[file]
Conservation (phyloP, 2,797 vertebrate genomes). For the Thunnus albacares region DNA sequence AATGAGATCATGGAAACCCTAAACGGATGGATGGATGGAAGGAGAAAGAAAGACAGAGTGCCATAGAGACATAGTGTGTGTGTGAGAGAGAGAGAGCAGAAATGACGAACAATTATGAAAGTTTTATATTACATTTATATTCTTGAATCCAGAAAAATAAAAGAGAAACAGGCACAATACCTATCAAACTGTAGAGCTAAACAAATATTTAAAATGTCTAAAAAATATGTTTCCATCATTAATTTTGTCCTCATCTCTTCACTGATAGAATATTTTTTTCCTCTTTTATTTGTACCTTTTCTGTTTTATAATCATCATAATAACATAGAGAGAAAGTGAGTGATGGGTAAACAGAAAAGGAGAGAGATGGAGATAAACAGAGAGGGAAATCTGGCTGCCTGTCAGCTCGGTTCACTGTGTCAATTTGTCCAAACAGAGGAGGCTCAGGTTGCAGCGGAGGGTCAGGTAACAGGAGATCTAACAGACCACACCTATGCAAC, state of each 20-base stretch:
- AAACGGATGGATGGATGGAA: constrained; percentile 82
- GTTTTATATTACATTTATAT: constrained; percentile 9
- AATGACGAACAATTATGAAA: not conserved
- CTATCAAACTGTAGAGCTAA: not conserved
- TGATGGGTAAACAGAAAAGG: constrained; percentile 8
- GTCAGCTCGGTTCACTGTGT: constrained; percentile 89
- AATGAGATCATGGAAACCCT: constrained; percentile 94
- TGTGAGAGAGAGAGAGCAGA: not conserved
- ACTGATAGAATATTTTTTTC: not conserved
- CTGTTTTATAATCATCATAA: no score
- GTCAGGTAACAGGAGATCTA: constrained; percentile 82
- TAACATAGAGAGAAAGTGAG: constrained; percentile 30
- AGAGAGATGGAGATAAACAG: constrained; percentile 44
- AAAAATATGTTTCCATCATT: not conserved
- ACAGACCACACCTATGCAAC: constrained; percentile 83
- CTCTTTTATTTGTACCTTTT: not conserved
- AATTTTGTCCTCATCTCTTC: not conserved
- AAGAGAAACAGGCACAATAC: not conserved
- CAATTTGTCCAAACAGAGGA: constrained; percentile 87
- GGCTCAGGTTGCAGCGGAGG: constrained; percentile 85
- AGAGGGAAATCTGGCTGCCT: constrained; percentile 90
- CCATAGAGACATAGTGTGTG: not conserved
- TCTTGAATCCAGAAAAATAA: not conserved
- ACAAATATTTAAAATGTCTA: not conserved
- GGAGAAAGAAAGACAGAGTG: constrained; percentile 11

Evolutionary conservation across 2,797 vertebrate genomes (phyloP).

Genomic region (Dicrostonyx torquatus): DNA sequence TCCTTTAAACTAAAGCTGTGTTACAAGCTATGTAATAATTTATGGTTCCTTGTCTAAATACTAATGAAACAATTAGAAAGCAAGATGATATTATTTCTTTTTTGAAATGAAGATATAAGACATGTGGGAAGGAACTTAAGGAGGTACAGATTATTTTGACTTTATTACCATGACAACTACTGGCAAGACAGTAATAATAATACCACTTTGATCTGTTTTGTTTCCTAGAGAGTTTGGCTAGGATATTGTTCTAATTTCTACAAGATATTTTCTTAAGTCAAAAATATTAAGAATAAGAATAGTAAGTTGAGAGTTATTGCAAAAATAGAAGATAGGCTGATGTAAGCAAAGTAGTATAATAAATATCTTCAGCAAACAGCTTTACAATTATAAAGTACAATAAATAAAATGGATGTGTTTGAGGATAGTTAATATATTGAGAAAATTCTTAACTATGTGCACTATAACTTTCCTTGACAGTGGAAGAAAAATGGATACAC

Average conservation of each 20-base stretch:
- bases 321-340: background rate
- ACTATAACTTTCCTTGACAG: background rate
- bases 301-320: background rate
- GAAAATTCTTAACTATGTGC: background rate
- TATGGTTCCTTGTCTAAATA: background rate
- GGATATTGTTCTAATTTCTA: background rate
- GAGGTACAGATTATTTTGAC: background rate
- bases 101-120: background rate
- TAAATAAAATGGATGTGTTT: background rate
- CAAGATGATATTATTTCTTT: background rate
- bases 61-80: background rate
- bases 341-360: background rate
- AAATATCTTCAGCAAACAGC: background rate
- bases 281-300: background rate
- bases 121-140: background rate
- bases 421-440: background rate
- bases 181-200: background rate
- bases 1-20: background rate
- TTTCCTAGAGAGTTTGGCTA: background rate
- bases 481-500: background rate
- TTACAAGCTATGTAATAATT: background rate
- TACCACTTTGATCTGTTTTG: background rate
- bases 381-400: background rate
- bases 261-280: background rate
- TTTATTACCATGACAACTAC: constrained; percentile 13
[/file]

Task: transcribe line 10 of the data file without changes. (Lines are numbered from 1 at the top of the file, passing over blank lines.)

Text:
- ACTGATAGAATATTTTTTTC: not conserved